Hard-hitting ‘hockey ad’ takes aim at Lukashenko regime

From the video clip by People in Need, photo: archive of People in Need

With the Ice Hockey World Championships beginning in Minsk on Friday, the Czech NGO People in Need has launched a campaign criticising the Lukashenko regime for its less than stellar record on human rights. The NGO is hoping to impress upon viewers that regimes like the one in Belarus use international sporting events as a façade, creating the impression everything at home is hunky dory.

From the video clip by People in Need,  photo: archive of People in Need
TV “sports announcers” pick apart a match after the first period, describing the match as hard-hitting and even crossing the line. The jargon and the delivery are spot-on: only, in reality, the teams are not teams at all but anti-riot police versus anti-regime protestors in a demonstration in Belarus. According to the commentators, what is on view has little to do with ‘fair play’ and nothing to do with sport as in the background riot police beat a person lying prone on the ground. The ad leaves little doubt as to who the “coach” of the winning team is – the leader referred to in the past as Europe’s last dictator, Alexander Lukashenko.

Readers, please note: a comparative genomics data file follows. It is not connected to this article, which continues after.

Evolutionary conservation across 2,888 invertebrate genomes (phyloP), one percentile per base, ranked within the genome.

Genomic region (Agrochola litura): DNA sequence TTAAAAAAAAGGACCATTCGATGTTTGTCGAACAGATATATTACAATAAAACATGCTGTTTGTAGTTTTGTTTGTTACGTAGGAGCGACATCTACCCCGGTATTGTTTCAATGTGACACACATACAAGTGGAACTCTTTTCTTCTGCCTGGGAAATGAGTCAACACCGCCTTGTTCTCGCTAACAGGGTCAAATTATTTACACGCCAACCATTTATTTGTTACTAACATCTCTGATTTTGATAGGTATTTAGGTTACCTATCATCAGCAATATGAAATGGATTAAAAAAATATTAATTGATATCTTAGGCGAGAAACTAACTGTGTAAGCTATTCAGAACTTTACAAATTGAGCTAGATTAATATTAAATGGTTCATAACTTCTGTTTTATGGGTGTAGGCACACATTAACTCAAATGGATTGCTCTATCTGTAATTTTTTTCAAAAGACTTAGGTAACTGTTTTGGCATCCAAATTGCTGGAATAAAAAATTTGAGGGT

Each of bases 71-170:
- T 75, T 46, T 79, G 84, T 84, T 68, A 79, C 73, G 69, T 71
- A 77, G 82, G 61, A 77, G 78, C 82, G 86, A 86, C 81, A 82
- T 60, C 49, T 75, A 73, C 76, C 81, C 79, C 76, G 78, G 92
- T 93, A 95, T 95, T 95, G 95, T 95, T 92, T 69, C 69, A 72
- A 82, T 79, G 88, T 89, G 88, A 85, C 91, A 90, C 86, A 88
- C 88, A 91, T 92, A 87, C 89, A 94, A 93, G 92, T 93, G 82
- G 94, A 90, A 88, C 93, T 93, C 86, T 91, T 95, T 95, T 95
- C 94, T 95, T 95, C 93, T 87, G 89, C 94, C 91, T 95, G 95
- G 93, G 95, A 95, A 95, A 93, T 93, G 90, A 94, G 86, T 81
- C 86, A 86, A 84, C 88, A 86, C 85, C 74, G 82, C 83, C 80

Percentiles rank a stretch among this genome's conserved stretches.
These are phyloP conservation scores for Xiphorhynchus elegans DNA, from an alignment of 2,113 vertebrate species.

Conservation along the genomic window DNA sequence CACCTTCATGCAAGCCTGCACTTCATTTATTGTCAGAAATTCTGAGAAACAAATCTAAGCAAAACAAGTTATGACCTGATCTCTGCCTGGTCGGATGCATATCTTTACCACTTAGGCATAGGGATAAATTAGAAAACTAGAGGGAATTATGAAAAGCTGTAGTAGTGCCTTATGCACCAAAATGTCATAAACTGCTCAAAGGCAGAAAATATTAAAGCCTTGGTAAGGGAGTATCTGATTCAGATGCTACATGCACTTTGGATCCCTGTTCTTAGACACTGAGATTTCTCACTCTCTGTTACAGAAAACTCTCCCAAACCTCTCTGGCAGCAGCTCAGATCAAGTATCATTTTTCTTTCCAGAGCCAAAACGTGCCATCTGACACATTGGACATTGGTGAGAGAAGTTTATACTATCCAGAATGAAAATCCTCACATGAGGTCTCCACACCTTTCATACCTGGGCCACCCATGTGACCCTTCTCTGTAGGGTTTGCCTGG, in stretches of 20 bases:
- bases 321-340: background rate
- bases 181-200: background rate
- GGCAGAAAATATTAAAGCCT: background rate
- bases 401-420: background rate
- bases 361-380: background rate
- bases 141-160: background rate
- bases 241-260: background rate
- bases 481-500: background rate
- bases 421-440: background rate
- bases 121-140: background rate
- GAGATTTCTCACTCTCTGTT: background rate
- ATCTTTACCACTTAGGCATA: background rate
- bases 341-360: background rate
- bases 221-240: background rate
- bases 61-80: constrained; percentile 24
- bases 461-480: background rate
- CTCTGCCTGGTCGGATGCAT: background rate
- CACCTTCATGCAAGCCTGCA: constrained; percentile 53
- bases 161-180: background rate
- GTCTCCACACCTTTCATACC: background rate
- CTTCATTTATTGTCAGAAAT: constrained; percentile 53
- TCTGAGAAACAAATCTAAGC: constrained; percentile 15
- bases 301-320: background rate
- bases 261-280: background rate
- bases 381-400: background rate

Jan Žaloudek is the man behind the video clip:

“The idea was to stylise classic sports journalism rhetoric to show the dark side of the regime.”

From the video clip by People in Need,  photo: archive of People in Need
People in Need’s Rostislav Valvoda agrees.

“The regime of course tries to create a Potemkin village, to paint an overall picture of a contented country.”

Viewers of the ad may be impressed by how far it takes the hockey analogy – the similarity of the presenters in style to real-life sports journalists on Czech Television. Less pleased may be organisers behind the World Championship: the head of the International Ice Hockey Federation Rene Fasel issued a statement saying while everyone was entitled to an opinion it was not up to sports organisations to do politicians’ work, suggesting it was better when politics and sport did not mix. Similarly, the spokesman for the Czech Ice Hockey Association, Zdeněk Zikmund, suggested politics, at least from the association’s perspective, was not the focus, only the competition itself.

“This campaign has no effect on our participation in the tournament. We are going there to play hockey and to get the best possible result.”

Whether the campaign will have a deeper effect is questionable: while some sports fans will no doubt agree with criticism of Belarus’ regime, goals scored and matches won will be just as important if not more so for many others. A similar ad by comparison aired prior to the Sochi Winter Games, but obviously that stopped no one from cheering on deserving athletes. Impressions of that competition only dimmed significantly afterwards: after Russia intervened in Ukraine, amassing of thousands of troops on the border and annexing Crimea.